Arresting apolitical appointee for misappropriation or even actual theft – that would be NEWS!

Reading Tyranny

This afternoon, I ran across an article [Link] entitled “13 books from high school worth rereading as an adult.” Having survived the stress of navigating Nawth Alibam’s Shining City on the Hill, in and around the recent resessioning of the public (and private?) schules, I was strung tight and skimmed through the article.

The list of the 13 books is:

  1. THE JUNGLE – UPTON SINCLAIR
  2. THINGS FALL APART — CHINUA ACHEBE
  3. THE DIARY OF ANNE FRANK
  4. LORD OF THE FLIES — WILLIAM GOLDING
  5. THEIR EYES WERE WATCHING GOD — ZORA NEALE HURSTON
  6. 1984 — GEORGE ORWELL
  7. BELOVED — TONI MORRISON
  8. GIOVANNI’S ROOM — JAMES BALDWIN
  9. FRANKENSTEIN — MARY SHELLEY
  10. TO KILL A MOCKINGBIRD — HARPER LEE
  11. FAHRENHEIT 451 — RAY BRADBURY
  12. ONE HUNDRED YEARS OF SOLITUDE — GABRIEL GARCÍA MÁRQUEZ
  13. THE HANDMAID’S TALE — MARGARET ATWOOD

 

 

 

 

 

 

 

I have to admit that it was the high schule teaser more than anything that cemented my attention. I have written previously about the nature of public education in Huntsville in the early ’60’s and how the better teachers were the ones without educational credentials. Some of the teachers, notably the teachers of grammar and literature did have educational credential because they were (almost) universally women and they were realists (at least in this regard) who knew the scant (vanishingly so) chances of making a living doing literature or syntax other than as a school teacher.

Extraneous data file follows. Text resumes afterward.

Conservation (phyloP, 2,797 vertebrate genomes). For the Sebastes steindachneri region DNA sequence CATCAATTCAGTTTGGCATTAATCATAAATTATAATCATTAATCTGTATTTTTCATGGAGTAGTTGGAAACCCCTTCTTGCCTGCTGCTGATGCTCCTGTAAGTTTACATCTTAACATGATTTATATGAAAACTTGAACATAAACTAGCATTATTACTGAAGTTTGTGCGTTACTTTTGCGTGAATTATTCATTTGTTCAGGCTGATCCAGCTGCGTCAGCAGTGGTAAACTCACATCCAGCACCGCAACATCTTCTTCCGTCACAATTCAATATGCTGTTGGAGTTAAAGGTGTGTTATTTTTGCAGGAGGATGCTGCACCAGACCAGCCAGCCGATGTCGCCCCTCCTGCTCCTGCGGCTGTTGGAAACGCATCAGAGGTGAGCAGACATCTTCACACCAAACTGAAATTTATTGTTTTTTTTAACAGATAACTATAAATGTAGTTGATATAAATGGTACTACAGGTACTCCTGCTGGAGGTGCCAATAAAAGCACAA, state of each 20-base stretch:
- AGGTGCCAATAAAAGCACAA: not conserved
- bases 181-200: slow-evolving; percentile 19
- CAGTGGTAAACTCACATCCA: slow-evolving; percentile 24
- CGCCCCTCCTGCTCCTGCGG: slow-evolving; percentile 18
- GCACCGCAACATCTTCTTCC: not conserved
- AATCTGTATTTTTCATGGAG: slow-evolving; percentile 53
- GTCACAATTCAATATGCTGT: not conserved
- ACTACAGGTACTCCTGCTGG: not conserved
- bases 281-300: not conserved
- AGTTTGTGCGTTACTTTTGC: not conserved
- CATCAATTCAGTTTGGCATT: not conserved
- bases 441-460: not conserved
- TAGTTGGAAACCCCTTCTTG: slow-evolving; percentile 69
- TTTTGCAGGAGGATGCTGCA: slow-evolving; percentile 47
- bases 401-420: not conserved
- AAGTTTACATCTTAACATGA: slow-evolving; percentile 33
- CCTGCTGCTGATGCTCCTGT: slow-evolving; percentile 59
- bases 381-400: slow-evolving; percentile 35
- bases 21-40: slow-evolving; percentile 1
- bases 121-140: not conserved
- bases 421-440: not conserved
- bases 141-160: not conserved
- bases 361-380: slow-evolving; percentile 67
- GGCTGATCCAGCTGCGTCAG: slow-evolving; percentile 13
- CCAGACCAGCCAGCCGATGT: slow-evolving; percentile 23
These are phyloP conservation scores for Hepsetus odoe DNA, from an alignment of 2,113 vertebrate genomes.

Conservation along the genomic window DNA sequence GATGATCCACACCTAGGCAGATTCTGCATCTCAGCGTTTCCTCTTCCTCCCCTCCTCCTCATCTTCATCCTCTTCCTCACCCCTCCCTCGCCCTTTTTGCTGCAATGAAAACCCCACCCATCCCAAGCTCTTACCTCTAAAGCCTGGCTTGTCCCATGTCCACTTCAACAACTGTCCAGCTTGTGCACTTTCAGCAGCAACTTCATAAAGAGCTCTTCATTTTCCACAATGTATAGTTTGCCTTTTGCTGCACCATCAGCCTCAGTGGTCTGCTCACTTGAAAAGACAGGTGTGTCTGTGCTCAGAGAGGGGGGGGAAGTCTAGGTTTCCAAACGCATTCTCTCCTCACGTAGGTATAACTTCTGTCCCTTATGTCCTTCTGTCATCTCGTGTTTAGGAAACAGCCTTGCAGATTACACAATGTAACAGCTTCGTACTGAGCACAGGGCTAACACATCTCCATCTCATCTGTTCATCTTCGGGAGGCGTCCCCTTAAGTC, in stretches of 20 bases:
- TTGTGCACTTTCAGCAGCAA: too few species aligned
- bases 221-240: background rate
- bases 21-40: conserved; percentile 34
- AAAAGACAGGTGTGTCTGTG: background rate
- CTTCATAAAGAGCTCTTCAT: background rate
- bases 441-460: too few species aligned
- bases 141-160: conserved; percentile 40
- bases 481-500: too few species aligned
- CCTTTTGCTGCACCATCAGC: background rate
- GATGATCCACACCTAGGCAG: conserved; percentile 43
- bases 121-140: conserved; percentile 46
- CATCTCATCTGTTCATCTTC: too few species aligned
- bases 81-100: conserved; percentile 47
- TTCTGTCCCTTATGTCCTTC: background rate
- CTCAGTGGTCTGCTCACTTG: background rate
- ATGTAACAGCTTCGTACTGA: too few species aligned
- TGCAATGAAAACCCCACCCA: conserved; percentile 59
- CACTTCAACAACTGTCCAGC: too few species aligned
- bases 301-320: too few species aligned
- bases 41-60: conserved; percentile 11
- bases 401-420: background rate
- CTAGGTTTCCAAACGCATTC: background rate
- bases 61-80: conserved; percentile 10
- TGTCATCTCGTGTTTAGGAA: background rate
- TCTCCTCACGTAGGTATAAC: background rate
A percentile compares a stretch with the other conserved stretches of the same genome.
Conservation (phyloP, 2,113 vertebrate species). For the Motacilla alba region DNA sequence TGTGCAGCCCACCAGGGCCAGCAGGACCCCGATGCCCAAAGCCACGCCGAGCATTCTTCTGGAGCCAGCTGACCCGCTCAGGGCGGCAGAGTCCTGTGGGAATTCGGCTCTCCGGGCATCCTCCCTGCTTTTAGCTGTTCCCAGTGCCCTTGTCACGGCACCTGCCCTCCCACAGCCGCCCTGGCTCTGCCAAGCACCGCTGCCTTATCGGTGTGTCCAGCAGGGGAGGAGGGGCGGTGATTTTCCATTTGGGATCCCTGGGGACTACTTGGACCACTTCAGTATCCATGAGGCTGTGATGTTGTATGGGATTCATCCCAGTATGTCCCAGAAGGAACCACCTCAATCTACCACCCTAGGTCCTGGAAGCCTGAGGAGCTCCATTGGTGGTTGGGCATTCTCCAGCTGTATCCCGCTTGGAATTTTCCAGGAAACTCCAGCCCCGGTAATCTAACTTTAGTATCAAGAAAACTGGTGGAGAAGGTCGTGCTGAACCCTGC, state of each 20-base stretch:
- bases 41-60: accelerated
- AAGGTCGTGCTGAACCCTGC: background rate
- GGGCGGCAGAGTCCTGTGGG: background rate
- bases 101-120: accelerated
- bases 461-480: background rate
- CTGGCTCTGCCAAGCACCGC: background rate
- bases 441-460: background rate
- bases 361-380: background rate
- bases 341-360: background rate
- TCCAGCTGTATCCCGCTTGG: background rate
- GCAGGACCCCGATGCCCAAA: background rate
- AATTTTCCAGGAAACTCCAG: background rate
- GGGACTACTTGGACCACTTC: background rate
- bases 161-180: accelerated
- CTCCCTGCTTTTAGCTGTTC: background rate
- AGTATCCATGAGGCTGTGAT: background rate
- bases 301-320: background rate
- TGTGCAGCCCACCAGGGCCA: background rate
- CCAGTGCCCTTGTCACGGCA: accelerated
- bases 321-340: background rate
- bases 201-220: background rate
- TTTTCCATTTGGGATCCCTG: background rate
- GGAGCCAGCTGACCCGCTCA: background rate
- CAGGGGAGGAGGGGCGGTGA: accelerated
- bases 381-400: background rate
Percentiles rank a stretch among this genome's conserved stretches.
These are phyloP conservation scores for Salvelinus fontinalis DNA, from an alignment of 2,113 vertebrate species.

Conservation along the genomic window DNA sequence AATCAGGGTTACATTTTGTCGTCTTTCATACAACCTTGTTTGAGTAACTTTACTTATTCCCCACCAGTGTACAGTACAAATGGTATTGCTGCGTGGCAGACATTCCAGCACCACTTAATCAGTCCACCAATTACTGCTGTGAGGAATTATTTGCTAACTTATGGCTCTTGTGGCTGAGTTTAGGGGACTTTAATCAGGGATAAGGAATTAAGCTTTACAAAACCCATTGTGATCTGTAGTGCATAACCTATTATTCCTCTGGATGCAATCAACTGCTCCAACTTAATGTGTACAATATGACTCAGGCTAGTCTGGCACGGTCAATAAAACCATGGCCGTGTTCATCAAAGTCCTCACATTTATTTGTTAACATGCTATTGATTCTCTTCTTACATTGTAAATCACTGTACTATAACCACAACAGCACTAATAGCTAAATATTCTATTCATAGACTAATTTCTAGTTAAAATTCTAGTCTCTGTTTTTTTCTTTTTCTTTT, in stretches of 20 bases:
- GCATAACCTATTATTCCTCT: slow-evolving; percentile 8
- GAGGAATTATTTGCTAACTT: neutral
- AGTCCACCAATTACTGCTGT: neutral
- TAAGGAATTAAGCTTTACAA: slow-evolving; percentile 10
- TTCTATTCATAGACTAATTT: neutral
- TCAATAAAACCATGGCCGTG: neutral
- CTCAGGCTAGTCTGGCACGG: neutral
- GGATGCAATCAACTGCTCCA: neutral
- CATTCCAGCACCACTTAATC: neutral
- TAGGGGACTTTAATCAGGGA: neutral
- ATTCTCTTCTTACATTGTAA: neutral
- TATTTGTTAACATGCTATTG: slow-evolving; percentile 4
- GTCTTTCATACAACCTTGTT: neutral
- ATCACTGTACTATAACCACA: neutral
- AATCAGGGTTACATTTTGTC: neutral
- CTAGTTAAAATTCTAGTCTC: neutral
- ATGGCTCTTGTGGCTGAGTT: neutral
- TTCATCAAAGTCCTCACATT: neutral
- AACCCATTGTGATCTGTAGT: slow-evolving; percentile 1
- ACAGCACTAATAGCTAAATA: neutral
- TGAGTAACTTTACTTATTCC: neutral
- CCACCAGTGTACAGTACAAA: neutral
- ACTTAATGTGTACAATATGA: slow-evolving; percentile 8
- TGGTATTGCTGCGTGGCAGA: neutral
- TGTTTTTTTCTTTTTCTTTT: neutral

At the wrong end of over a half-century of Newtonian time, I have to admit to remembering few books assigned to be read in high school. One was “Moll Flanders” and it was assigned in a literature class. I can admit that I missed almost everything in the book because it was too orthogonal to my reality and too unengaging for my memory. I did learn some bits from the movie, and I have to also admit that I was too uninterested to even bother with the available cram books on this book. Quite frankly, if it wasn’t a science book or a science fiction book, my head wasn’t present in those days. In matter of fact, in retrospect, I likely was part of the majority since almost all the book reading assignments were student’s choice. In this azimuth, I remember Philip Jose Farmer’s “Dare” and struggling to ignore the parts that were too racy for Containment Amerika and the relief that the teacher either hadn’t read the book (probability of order 0.99) or at least didn’t call me out.